Sac flies are just a failed at bat that accidentally worked out in the favor of the team. The player doesnt walk up to the plate with the thought process of "Im going to pop up about 280 feet away so that guy at third scores" he goes up there thinking "lets get a base hit and knock that guy in".

I try to avoid certain discussions but I have to ask a question here.
How is it a "failed at bat" ?
Yes naturally...a player wants a hit but most times with a runner at third and less than 2 out,the batter knows just simply putting ball in play will get the runner home which is what managers preach. Thus in doing so results in accomplishing your mission rather than failure.
I am sure the hitter would rather his sac fly be a gap shot for a double or his rbi groundout be a single into right. However he has still delivered run so I just dont see calling it a "failed at bat".

RANDY IN INDY
03-30-2007, 08:14 AM
Sac flies are totally random. Ignore them.

That would make HR's totally random, too, wouldn't it? Matter of fact, that would make any hit totally random. Hitters have no control over what the baseball does, right?

RFS62
03-30-2007, 08:16 AM
Yep, can't hit it to the right side, either.

It's an illusion.

creek14
03-30-2007, 08:19 AM
Where is Creek? This thread has her name all over it! :eek: :p: :evil:
Oh I have some comments to make about his *best tools*, but I don't want to be banned now that the season is ready to start. :evil:

BRM
03-30-2007, 09:31 AM
Has there been any more scrutinized Reds player in the history of this site than Adam Dunn???

No. Adam Dunn is not Albert Pujols therefore he sucks. I am convinced there is nothing Adam can possibly do that will make some people happy. His game is one that just doesn't sit well with lots of fans. Meanwhile, I'll just enjoy his production while he's still a Red. :)

RichRed
03-30-2007, 09:46 AM
Sac flies are totally random. Ignore them.

Thank you. This was the point of my post. That, and Steve Phillips is a moron.

BRM
03-30-2007, 09:55 AM
That, and Steve Phillips is a moron.

Well, that goes without saying doesn't it? :)

Johnny Footstool
03-30-2007, 10:41 AM
That would make HR's totally random, too, wouldn't it? Matter of fact, that would make any hit totally random. Hitters have no control over what the baseball does, right?

Nope. Players tend to hit home runs at fairly consistent rates from season to season. OTOH, sac fly rates are very inconsistent from season to season.

gonelong
03-30-2007, 12:55 PM
Yep, can't hit it to the right side, either.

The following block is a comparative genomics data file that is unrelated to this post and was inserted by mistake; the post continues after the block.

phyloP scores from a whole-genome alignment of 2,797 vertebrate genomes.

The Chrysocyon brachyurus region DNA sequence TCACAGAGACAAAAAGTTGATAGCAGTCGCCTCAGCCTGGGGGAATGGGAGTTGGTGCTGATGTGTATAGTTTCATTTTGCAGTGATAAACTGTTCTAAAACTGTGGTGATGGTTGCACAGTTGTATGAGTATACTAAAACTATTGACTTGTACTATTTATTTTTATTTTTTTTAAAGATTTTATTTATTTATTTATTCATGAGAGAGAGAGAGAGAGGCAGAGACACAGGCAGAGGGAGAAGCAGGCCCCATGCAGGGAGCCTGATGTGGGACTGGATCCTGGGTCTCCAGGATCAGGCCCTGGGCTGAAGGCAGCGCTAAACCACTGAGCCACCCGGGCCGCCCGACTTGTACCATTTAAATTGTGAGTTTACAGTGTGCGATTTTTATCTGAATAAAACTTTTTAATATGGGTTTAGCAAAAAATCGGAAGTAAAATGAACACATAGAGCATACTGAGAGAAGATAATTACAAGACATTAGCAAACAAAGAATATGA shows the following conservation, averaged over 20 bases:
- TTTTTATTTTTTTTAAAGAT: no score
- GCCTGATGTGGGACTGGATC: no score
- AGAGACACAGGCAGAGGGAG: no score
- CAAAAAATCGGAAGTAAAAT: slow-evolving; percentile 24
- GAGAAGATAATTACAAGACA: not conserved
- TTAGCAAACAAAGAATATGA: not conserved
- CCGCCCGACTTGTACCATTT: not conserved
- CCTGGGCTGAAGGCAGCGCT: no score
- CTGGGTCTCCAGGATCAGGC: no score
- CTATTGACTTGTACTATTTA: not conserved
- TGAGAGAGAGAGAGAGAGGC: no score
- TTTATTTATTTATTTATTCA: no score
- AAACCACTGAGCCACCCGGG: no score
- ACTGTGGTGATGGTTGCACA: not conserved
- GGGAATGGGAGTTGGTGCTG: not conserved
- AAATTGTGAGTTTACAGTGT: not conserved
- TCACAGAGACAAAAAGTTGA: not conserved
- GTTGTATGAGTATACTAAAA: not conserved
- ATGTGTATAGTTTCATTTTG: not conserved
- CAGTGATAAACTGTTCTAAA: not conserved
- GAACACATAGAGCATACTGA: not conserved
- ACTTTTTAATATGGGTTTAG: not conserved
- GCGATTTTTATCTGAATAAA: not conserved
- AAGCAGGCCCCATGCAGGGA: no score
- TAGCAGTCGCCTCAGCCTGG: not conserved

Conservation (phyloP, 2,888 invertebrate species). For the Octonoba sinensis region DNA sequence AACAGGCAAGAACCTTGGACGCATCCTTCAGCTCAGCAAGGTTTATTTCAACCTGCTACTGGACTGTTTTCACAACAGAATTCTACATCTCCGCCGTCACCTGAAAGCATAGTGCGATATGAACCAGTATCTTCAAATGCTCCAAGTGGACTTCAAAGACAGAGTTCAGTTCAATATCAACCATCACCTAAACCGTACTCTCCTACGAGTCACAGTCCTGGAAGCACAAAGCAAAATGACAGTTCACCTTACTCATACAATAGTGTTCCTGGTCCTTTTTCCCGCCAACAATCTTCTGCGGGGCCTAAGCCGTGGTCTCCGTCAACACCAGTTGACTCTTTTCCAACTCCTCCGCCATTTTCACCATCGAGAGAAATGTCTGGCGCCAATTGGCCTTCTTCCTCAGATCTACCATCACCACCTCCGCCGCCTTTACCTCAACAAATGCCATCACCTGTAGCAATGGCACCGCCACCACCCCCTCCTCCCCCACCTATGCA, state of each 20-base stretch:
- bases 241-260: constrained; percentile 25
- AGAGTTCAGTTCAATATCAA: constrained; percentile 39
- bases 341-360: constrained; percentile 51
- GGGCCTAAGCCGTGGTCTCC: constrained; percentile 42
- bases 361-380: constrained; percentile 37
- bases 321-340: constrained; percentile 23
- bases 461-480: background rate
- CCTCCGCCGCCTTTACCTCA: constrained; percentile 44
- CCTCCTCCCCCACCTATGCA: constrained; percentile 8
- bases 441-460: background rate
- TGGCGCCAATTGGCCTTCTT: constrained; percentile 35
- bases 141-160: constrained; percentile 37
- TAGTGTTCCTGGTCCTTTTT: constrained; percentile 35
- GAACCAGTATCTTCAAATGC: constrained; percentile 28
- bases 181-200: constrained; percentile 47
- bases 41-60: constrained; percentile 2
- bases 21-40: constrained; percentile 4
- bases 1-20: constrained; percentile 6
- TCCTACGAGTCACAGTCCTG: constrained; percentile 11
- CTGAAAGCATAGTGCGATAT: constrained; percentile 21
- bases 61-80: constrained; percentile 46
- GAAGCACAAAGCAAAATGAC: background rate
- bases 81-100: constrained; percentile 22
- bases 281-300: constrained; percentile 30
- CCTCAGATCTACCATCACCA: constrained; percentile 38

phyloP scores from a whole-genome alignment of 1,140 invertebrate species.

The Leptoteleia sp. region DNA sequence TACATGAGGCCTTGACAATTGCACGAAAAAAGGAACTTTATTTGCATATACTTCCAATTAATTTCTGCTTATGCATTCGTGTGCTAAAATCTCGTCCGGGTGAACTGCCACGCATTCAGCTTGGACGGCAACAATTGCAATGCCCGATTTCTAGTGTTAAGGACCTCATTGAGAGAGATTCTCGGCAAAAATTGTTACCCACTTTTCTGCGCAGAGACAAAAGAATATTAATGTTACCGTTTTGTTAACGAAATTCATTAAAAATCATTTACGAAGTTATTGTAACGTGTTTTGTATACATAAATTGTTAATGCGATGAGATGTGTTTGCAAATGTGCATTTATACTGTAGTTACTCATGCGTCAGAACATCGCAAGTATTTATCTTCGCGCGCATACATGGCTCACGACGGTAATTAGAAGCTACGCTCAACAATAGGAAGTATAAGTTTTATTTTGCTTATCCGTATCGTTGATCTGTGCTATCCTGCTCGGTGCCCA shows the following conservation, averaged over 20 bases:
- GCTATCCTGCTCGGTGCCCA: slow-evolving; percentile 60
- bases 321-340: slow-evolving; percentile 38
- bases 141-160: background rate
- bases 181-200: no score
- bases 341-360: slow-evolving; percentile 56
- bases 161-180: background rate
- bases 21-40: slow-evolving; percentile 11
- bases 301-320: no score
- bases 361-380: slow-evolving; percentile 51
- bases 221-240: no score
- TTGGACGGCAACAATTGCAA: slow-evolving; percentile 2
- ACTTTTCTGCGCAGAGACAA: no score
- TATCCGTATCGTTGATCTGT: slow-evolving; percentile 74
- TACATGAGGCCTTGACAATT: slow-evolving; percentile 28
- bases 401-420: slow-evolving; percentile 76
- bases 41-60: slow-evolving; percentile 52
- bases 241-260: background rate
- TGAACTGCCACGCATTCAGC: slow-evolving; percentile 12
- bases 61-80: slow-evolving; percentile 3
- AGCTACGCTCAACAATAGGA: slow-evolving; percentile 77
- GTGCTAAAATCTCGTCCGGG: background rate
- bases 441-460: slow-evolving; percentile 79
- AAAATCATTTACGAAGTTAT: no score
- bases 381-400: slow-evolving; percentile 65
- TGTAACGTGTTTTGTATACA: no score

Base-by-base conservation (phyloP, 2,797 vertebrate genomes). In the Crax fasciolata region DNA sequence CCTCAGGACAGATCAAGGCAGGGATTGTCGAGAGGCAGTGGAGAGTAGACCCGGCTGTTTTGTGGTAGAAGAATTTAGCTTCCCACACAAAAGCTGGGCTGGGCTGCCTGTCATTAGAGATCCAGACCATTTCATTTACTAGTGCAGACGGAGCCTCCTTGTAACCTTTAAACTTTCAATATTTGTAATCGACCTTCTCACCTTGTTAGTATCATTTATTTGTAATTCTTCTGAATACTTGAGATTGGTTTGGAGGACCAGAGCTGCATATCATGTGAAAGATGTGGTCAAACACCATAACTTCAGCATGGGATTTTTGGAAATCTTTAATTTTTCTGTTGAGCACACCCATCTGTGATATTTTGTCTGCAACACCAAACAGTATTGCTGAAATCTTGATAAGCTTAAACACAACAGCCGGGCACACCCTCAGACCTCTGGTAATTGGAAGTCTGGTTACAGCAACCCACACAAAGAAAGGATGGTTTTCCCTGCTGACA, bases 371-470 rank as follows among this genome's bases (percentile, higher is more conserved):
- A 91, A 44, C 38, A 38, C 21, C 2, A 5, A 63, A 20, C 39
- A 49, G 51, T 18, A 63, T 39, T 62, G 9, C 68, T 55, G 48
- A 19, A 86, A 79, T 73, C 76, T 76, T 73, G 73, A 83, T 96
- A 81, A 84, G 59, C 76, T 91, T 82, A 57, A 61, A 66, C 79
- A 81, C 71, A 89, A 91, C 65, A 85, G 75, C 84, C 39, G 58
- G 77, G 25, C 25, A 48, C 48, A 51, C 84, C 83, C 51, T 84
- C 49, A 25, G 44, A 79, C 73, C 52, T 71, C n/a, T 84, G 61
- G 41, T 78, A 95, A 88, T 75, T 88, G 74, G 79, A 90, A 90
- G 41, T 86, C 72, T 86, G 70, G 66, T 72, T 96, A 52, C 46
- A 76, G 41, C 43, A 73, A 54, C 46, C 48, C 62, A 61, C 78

It's an illusion.

Humerous, but I don't think I have seen anyone make that specific argument.

GL

TC81190
03-30-2007, 05:32 PM
Sac flies are totally random. Ignore them.

Maybe, but others seem to get them. What IS consistent is that Dunn DOESN'T get them, that isn't random, and I think it's an indication of how Dunn swings in these situations, i.e., for the fences.

Ron Madden
03-31-2007, 02:29 AM
There are none so blind as those who will not see.

An open mind is a good thing. Sometimes it takes a little bit of investigation of the facts before making a decision eighther way.

AtomicDumpling
03-31-2007, 03:18 AM
No. Adam Dunn is not Albert Pujols therefore he sucks. I am convinced there is nothing Adam can possibly do that will make some people happy. His game is one that just doesn't sit well with lots of fans. Meanwhile, I'll just enjoy his production while he's still a Red. :)

I agree 100%. Some people will be haters unless Dunn wins the MVP.

I don't see Dunn "swinging for the fences". I have never seen him take a swing that knocks him off balance or appear to have swung the bat in a sole attempt to hit a home run. He is a big guy and if he hits the ball squarely it is gone. He doesn't need to rear back and haul off to hit homeruns.

If you look at the stats of the highest scoring teams of recent years you will see they didn't sacrifice much. What did they do? They walked alot and hit homeruns. They didn't steal bases either.

Sacrifice flies are more a matter of random circumstance. If you are a popup hitter that sees a lot of plate appearances with men on second or third with less than two outs then you will end up with a few sac flies at year end. If you are a line drive hitter that rarely bats with men in scoring position then you won't get sac flies.

How often did the low-OBP guys in front of Dunn get in scoring position with 0 or 1 outs in front of Dunn? Not often. How often did Freel get picked off or thrown out stealing in front of Dunn? 18 times last year alone. Freel has only one sac-fly in his entire career (back in 2003). Dunn had more RBI last year than Freel has had in his entire career. So why is Freel so popular and Dunn so reviled?

If I were a manager I wouldn't want my best hitter to go to the plate trying to make an out. I would want my best hitter to attempt to drive in the run while keeping the inning going so we can score multiple runs. We all know that it takes multiple runs to win games with our pitching staff.